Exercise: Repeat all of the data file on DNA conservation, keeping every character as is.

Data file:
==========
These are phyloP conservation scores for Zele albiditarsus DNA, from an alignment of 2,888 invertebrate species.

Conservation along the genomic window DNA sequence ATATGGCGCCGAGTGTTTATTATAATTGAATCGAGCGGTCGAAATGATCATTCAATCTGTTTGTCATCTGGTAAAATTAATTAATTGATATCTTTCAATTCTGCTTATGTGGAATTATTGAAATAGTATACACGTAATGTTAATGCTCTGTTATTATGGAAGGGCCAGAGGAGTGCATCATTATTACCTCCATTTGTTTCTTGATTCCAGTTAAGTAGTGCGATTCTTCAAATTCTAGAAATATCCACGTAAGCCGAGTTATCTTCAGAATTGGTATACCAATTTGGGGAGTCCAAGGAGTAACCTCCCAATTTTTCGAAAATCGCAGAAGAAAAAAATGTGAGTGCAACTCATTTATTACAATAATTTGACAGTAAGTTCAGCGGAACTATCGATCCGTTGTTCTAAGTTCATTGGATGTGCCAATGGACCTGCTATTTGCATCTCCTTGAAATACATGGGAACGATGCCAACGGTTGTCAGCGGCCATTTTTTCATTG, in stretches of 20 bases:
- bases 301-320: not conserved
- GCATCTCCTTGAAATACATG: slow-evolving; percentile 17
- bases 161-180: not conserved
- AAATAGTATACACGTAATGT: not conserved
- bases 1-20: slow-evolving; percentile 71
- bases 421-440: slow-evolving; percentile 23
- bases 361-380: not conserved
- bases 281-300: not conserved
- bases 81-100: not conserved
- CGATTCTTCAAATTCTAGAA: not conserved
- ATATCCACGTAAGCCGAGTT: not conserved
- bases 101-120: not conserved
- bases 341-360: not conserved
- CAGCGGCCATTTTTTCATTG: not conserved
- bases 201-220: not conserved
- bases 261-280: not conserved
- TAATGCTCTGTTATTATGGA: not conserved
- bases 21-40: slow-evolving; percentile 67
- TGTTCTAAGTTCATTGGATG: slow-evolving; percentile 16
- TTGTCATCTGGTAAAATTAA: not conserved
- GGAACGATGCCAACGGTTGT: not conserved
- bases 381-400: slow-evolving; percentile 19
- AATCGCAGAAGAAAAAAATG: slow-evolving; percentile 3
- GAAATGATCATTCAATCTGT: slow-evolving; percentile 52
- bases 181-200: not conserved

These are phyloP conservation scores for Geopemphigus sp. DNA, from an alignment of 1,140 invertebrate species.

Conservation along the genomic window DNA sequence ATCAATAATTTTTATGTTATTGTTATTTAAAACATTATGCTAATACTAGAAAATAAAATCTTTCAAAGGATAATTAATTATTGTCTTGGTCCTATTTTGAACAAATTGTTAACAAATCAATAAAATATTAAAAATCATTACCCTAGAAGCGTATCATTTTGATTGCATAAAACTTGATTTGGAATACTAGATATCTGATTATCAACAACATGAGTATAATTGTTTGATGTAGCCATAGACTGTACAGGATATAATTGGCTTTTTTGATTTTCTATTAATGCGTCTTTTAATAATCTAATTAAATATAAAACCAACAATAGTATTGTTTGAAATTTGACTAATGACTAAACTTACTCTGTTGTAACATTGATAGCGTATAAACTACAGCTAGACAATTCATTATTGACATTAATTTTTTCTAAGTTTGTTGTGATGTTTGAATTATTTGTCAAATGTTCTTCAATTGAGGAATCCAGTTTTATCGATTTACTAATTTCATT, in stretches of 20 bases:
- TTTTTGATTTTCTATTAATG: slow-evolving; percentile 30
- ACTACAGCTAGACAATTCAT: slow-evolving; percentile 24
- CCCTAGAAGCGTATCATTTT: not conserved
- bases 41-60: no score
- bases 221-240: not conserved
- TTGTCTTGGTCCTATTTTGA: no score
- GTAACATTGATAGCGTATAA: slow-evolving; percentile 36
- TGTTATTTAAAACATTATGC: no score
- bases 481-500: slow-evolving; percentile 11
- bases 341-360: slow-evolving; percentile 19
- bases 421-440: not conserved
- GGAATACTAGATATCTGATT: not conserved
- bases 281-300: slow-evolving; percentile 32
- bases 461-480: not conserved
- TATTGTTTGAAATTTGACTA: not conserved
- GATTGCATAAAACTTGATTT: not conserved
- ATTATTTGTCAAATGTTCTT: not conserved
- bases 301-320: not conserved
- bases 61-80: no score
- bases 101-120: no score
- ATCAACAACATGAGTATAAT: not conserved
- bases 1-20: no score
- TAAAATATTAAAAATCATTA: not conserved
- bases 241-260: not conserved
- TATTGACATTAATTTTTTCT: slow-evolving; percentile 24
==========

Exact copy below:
These are phyloP conservation scores for Zele albiditarsus DNA, from an alignment of 2,888 invertebrate species.

Conservation along the genomic window DNA sequence ATATGGCGCCGAGTGTTTATTATAATTGAATCGAGCGGTCGAAATGATCATTCAATCTGTTTGTCATCTGGTAAAATTAATTAATTGATATCTTTCAATTCTGCTTATGTGGAATTATTGAAATAGTATACACGTAATGTTAATGCTCTGTTATTATGGAAGGGCCAGAGGAGTGCATCATTATTACCTCCATTTGTTTCTTGATTCCAGTTAAGTAGTGCGATTCTTCAAATTCTAGAAATATCCACGTAAGCCGAGTTATCTTCAGAATTGGTATACCAATTTGGGGAGTCCAAGGAGTAACCTCCCAATTTTTCGAAAATCGCAGAAGAAAAAAATGTGAGTGCAACTCATTTATTACAATAATTTGACAGTAAGTTCAGCGGAACTATCGATCCGTTGTTCTAAGTTCATTGGATGTGCCAATGGACCTGCTATTTGCATCTCCTTGAAATACATGGGAACGATGCCAACGGTTGTCAGCGGCCATTTTTTCATTG, in stretches of 20 bases:
- bases 301-320: not conserved
- GCATCTCCTTGAAATACATG: slow-evolving; percentile 17
- bases 161-180: not conserved
- AAATAGTATACACGTAATGT: not conserved
- bases 1-20: slow-evolving; percentile 71
- bases 421-440: slow-evolving; percentile 23
- bases 361-380: not conserved
- bases 281-300: not conserved
- bases 81-100: not conserved
- CGATTCTTCAAATTCTAGAA: not conserved
- ATATCCACGTAAGCCGAGTT: not conserved
- bases 101-120: not conserved
- bases 341-360: not conserved
- CAGCGGCCATTTTTTCATTG: not conserved
- bases 201-220: not conserved
- bases 261-280: not conserved
- TAATGCTCTGTTATTATGGA: not conserved
- bases 21-40: slow-evolving; percentile 67
- TGTTCTAAGTTCATTGGATG: slow-evolving; percentile 16
- TTGTCATCTGGTAAAATTAA: not conserved
- GGAACGATGCCAACGGTTGT: not conserved
- bases 381-400: slow-evolving; percentile 19
- AATCGCAGAAGAAAAAAATG: slow-evolving; percentile 3
- GAAATGATCATTCAATCTGT: slow-evolving; percentile 52
- bases 181-200: not conserved

These are phyloP conservation scores for Geopemphigus sp. DNA, from an alignment of 1,140 invertebrate species.

Conservation along the genomic window DNA sequence ATCAATAATTTTTATGTTATTGTTATTTAAAACATTATGCTAATACTAGAAAATAAAATCTTTCAAAGGATAATTAATTATTGTCTTGGTCCTATTTTGAACAAATTGTTAACAAATCAATAAAATATTAAAAATCATTACCCTAGAAGCGTATCATTTTGATTGCATAAAACTTGATTTGGAATACTAGATATCTGATTATCAACAACATGAGTATAATTGTTTGATGTAGCCATAGACTGTACAGGATATAATTGGCTTTTTTGATTTTCTATTAATGCGTCTTTTAATAATCTAATTAAATATAAAACCAACAATAGTATTGTTTGAAATTTGACTAATGACTAAACTTACTCTGTTGTAACATTGATAGCGTATAAACTACAGCTAGACAATTCATTATTGACATTAATTTTTTCTAAGTTTGTTGTGATGTTTGAATTATTTGTCAAATGTTCTTCAATTGAGGAATCCAGTTTTATCGATTTACTAATTTCATT, in stretches of 20 bases:
- TTTTTGATTTTCTATTAATG: slow-evolving; percentile 30
- ACTACAGCTAGACAATTCAT: slow-evolving; percentile 24
- CCCTAGAAGCGTATCATTTT: not conserved
- bases 41-60: no score
- bases 221-240: not conserved
- TTGTCTTGGTCCTATTTTGA: no score
- GTAACATTGATAGCGTATAA: slow-evolving; percentile 36
- TGTTATTTAAAACATTATGC: no score
- bases 481-500: slow-evolving; percentile 11
- bases 341-360: slow-evolving; percentile 19
- bases 421-440: not conserved
- GGAATACTAGATATCTGATT: not conserved
- bases 281-300: slow-evolving; percentile 32
- bases 461-480: not conserved
- TATTGTTTGAAATTTGACTA: not conserved
- GATTGCATAAAACTTGATTT: not conserved
- ATTATTTGTCAAATGTTCTT: not conserved
- bases 301-320: not conserved
- bases 61-80: no score
- bases 101-120: no score
- ATCAACAACATGAGTATAAT: not conserved
- bases 1-20: no score
- TAAAATATTAAAAATCATTA: not conserved
- bases 241-260: not conserved
- TATTGACATTAATTTTTTCT: slow-evolving; percentile 24